We recently published an infographic on how powerful video will become. But the future has already arrived. This has been a full-on video revolution year for marketers. According to Wyzowl statistics, 63% of businesses have started using video content marketing. Out of those 82% of businesses feel video marketing is an important part of their strategy. Video is progressing rapidly and will reach new heights sooner than we think. This trend is fueled by 83% of businesses believing that video marketing gives them a good ROI.

We know that consistent quality of content continues to be a very important ranking factor for Google, and producing consistent quality video content is another way of proving to the search engine that you're a committed expert on your chosen topics. Video content is a great way to build up authority and relevance over time. And it's been shown that the chances of getting a page 1 search listing on Google increase 50 times with video.

Make sure to track your reach, clicks and sales for each ad and consider A/B testing one element of your video or caption and then run it again. Needls Co-Founder Michael Koral points out that, “by testing two videos against each other, you can isolate what messaging does the best for you (and at a larger scale because more eyes will be on your content) to see what provides the best engagement and ROI from their advertising.” As you create more and more videos you will be able to track your business trends and what wins your audience over.
Video is one of the most essential pieces of an NGO’s marketing strategy. According to a 2019 Nonprofits Communications Trends report, when asked the responsibilities they would assign a new hire, the top responses from survey participants were social media, content creation, and video. Even YouTube recognizes the growing need for video in the nonprofit sector, which is why the channel launched YouTube Giving in August 2018.

Now that you've attracted video viewers and website visitors, the next step is to convert these visitors into leads. With most inbound marketing content, this means collecting some sort of contact information via a form. Video can aid this process by visualizing a solution to the buyer's problem, whether that's before the form on a landing page or as the offer itself. Overall, the goal of this kind of video is to educate and excite.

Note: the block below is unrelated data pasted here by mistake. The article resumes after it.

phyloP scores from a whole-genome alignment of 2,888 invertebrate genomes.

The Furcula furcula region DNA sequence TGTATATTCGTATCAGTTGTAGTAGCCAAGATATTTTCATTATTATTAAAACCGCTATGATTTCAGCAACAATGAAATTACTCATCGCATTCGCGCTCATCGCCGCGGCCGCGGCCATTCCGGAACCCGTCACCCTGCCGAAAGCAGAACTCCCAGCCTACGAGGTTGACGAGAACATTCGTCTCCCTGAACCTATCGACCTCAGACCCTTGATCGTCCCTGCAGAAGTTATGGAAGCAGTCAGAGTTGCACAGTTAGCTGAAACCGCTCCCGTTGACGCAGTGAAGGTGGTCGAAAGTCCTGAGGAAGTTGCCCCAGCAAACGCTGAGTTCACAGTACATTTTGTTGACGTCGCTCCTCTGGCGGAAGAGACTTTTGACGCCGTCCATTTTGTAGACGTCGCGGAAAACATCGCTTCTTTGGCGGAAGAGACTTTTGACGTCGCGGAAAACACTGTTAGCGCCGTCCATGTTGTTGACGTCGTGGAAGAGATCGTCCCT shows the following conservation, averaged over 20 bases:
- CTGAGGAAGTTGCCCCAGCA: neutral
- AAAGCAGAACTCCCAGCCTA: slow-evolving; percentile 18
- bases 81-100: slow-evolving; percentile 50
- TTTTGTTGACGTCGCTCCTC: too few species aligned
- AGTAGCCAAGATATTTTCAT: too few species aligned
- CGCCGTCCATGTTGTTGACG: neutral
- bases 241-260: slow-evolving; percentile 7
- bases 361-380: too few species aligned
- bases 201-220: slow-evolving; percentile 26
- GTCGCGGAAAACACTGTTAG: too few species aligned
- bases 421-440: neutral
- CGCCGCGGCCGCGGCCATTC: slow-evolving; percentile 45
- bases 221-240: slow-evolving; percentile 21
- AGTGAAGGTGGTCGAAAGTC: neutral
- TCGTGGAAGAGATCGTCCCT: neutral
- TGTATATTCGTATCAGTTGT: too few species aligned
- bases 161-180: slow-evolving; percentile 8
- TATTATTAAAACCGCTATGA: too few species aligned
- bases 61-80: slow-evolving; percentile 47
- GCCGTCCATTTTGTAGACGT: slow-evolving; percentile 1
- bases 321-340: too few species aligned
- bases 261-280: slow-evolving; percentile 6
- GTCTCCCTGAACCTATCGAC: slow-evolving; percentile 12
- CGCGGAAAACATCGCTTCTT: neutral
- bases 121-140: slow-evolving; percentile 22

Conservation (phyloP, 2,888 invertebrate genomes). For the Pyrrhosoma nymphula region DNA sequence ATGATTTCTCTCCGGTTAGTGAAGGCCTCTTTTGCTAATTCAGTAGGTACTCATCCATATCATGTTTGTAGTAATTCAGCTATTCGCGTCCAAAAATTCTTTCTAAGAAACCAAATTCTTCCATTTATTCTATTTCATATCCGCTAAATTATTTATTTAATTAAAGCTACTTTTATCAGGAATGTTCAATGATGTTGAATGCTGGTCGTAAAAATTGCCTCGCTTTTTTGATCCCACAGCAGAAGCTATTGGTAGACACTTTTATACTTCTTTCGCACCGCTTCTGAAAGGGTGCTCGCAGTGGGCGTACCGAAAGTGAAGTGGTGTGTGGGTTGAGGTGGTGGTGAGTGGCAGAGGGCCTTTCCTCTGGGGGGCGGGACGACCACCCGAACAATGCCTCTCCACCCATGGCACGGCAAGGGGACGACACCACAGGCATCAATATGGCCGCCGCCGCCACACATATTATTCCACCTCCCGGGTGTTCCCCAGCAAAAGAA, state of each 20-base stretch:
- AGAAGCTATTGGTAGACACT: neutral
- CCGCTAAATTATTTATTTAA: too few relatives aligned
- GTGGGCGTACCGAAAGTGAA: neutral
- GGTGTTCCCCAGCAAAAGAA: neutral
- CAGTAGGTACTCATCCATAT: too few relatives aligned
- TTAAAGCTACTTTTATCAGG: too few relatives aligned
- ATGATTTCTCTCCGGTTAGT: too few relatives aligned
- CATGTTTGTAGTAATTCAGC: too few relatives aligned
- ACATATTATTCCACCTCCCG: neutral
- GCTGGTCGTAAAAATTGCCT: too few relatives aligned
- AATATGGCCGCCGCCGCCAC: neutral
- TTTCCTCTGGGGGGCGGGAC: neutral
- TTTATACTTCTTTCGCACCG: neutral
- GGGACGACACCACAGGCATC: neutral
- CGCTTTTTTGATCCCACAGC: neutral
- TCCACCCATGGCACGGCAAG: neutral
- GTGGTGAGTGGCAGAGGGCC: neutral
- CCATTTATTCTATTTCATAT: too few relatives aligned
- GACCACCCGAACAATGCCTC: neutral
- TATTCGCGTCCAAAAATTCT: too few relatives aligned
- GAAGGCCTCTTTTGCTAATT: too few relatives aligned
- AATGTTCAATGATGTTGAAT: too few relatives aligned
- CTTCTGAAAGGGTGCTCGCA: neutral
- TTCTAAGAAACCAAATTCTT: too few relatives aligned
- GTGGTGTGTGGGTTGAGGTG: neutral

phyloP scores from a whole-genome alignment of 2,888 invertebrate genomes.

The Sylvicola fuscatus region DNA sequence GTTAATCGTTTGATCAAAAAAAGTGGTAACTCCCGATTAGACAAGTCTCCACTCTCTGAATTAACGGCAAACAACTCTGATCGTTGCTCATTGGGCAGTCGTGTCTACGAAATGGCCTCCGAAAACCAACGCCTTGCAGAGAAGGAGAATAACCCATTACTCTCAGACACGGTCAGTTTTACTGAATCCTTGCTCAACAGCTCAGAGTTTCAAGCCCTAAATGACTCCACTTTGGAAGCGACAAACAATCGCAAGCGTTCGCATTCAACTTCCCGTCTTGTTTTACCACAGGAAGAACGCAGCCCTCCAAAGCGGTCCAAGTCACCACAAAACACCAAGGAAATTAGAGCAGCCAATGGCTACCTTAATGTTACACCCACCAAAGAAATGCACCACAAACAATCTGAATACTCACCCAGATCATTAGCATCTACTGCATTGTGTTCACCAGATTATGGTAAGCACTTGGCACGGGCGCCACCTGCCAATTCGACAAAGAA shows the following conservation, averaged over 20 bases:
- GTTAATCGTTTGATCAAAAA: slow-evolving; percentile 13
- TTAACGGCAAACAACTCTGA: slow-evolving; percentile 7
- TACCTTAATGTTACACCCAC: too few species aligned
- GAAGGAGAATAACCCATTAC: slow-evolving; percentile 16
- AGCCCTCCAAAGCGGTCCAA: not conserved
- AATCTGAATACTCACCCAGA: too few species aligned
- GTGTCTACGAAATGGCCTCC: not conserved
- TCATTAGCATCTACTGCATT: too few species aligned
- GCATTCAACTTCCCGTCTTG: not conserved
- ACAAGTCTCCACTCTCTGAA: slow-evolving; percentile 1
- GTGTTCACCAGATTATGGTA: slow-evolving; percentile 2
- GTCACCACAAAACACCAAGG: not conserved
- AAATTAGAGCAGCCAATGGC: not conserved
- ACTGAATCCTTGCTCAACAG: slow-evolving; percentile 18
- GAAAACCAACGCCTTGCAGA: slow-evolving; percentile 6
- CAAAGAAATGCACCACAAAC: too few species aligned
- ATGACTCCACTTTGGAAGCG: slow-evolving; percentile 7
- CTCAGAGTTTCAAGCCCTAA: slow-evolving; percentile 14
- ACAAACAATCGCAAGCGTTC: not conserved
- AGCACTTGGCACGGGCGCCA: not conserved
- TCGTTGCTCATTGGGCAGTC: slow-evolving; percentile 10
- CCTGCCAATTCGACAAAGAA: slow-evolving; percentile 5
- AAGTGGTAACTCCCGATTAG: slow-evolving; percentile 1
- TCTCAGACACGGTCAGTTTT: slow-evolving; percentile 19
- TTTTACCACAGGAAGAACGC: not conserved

We can't talk about video SEO without mentioning YouTube. After all, it's the second largest search engine in the world after Google, and somewhere your video content should definitely be ranking. Consistent videos on YouTube answering your target audience's questions can continue to rank and build up awareness for months and years to come. And because YouTube is owned by Google, a high ranking on YouTube also frequently correlates to a high ranking on Google.

An even better way to connect with customers is to put them behind the camera. User-generated content is more likely to generate a response than company-generated content. Instead of spending hours coming up with a script and producing a powerful video, invite your customers to create one of their own. Offer a prize for the best video showcasing customer use of your product and you’ll likely get an overwhelming response.


With the attention span of online users getting smaller each day, mobile devices taking the lead in the competition for screen time and more brands fighting for attention online, video has moved from an added element of a marketing strategy to an imperative piece of your content creation. Luckily, there are online tools that guide business owners, marketing gurus and social media managers from creation to execution with ease. So … lights, camera, action. Or should we say drag, drop and publish.


When starting, choose two or three types of videos and create a bullet list or spreadsheet with proposed topics, a brief outline, and estimated length of the video. Keep in mind that videos up to 2 minutes long tend to get the most engagement. You also want to make sure that each video has a specific call to action for your viewers like subscribing to your email marketing contact list, calling your office, or purchasing a product on your ecommerce storefront.

You or your team can develop the videos themselves. If you plan to develop videos on a regular basis with a low budget, this may be the best option for you. However, if you do this you still want to ensure that the videos maintain a level of quality – even if they’re amateur productions. Spend some time researching how to create great video and consider taking a course that can provide you with additional insights.
Commercials are brief, attention-grabbing videos Extended ArticleDemystifying the Online CommercialThe online commercial can seem like a confusing and mystifying concept. You might find yourself asking “Do I really need an online commercial?” or… Read More that highlight your company’s best features with a dynamic scene, beautiful imagery, or summary of exciting features, and end with a clear call to action. They’re the most common type of video — you’ve probably watched a ton on TV, streaming services, or video platforms like YouTube. Because their primary goal is to attract new customers, commercials are often broad in appeal and provide only the most important and relevant information a viewer might need.
Video is one of the most essential pieces of an NGO’s marketing strategy. According to a 2019 Nonprofits Communications Trends report, when asked the responsibilities they would assign a new hire, the top responses from survey participants were social media, content creation, and video. Even YouTube recognizes the growing need for video in the nonprofit sector, which is why the channel launched YouTube Giving in August 2018.
Within your channel itself, you can also organize videos into playlists, making it easy for your audience to search within your content. As a social platform, viewers can engage with your videos by liking and commenting on them, providing you another chance to interact with your audience. YouTube also offers a variety of advertising options for more sophisticated targeting.